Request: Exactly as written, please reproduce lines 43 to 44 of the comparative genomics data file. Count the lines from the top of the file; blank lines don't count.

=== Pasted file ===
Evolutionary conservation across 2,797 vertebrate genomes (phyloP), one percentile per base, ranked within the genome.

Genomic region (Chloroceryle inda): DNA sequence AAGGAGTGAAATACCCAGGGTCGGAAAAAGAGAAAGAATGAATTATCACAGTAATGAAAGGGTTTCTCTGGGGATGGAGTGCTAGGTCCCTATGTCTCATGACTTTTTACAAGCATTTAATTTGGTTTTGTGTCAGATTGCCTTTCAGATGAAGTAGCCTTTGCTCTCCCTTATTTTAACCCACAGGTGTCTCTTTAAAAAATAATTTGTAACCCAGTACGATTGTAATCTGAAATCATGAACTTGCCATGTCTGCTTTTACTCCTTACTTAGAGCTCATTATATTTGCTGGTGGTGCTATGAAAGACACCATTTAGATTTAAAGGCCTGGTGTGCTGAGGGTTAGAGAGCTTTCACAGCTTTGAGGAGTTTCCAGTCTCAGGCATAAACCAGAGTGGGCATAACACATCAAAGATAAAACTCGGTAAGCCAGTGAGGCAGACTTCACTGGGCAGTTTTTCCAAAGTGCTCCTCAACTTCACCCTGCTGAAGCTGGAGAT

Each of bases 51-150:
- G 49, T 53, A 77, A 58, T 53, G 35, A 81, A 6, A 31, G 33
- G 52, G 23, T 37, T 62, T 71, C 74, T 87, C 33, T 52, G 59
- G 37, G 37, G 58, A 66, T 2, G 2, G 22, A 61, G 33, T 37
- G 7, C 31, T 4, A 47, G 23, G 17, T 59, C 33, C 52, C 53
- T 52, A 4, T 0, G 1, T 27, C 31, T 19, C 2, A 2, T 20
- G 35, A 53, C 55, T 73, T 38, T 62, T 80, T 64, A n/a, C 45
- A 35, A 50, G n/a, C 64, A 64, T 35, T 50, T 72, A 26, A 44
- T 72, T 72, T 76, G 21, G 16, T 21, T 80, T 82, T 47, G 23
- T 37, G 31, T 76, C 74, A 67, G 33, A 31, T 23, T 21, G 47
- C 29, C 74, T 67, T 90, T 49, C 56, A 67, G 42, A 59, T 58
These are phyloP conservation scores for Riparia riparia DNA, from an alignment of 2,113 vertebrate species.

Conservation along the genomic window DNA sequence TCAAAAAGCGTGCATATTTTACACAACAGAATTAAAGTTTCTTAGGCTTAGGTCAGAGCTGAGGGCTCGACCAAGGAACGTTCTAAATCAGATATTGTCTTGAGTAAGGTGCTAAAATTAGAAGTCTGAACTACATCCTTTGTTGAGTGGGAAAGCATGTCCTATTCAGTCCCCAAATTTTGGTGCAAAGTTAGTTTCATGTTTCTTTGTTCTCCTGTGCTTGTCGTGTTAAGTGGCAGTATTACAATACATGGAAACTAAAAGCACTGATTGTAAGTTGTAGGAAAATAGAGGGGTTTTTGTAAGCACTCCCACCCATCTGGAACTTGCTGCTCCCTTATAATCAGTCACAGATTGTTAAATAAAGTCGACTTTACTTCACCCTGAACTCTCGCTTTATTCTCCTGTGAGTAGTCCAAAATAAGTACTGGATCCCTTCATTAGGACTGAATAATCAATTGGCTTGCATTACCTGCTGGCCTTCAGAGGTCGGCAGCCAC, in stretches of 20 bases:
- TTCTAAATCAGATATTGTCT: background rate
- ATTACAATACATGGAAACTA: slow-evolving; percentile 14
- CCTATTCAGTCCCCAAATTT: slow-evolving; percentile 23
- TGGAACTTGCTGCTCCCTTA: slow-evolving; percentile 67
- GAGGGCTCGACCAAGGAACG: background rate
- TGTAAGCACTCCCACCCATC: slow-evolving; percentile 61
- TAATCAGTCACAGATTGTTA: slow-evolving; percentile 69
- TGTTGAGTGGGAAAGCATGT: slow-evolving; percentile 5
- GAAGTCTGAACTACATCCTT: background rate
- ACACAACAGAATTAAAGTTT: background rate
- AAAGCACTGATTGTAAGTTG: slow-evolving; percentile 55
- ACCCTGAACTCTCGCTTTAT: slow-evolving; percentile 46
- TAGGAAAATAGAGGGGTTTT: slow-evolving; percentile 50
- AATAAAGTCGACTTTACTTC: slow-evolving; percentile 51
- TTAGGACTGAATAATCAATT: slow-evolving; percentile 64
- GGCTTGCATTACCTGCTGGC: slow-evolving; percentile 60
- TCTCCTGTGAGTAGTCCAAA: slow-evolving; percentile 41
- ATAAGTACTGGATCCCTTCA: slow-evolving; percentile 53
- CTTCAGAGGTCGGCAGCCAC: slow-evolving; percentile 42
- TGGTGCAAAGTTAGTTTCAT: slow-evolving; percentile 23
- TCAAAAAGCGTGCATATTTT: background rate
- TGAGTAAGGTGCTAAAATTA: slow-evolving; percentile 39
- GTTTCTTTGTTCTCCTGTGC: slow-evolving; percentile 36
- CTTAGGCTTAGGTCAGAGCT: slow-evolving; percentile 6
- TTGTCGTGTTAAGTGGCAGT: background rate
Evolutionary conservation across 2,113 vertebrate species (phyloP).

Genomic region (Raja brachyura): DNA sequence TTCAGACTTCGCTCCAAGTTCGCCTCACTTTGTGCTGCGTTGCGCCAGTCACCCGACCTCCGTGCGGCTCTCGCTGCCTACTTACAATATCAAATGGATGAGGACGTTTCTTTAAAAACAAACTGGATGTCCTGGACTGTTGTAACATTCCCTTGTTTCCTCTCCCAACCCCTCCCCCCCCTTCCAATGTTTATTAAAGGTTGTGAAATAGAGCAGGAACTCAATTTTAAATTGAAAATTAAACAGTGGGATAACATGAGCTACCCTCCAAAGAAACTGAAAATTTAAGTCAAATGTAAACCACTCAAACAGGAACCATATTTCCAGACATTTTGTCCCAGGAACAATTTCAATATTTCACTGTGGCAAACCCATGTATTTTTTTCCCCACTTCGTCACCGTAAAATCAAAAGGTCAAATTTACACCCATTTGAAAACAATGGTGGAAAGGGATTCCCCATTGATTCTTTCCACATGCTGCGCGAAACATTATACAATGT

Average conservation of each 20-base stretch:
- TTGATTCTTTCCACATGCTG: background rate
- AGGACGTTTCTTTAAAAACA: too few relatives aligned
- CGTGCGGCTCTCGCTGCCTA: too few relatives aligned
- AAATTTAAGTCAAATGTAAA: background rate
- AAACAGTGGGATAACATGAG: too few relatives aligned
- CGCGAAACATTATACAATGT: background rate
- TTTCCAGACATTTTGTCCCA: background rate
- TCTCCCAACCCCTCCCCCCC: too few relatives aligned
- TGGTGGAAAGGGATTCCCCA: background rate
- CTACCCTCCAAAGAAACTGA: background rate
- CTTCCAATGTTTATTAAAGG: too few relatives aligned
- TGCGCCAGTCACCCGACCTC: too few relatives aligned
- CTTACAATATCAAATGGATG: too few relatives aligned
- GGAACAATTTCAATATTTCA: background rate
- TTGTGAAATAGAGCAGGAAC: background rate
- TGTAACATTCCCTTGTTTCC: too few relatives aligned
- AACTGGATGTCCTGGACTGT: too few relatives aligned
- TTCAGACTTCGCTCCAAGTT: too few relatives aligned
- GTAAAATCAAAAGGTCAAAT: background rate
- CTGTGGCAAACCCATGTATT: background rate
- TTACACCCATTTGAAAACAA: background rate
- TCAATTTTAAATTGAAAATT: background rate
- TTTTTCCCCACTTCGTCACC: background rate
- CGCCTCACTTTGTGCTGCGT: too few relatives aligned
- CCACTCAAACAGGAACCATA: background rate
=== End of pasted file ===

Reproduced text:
Average conservation of each 20-base stretch:
- TTGATTCTTTCCACATGCTG: background rate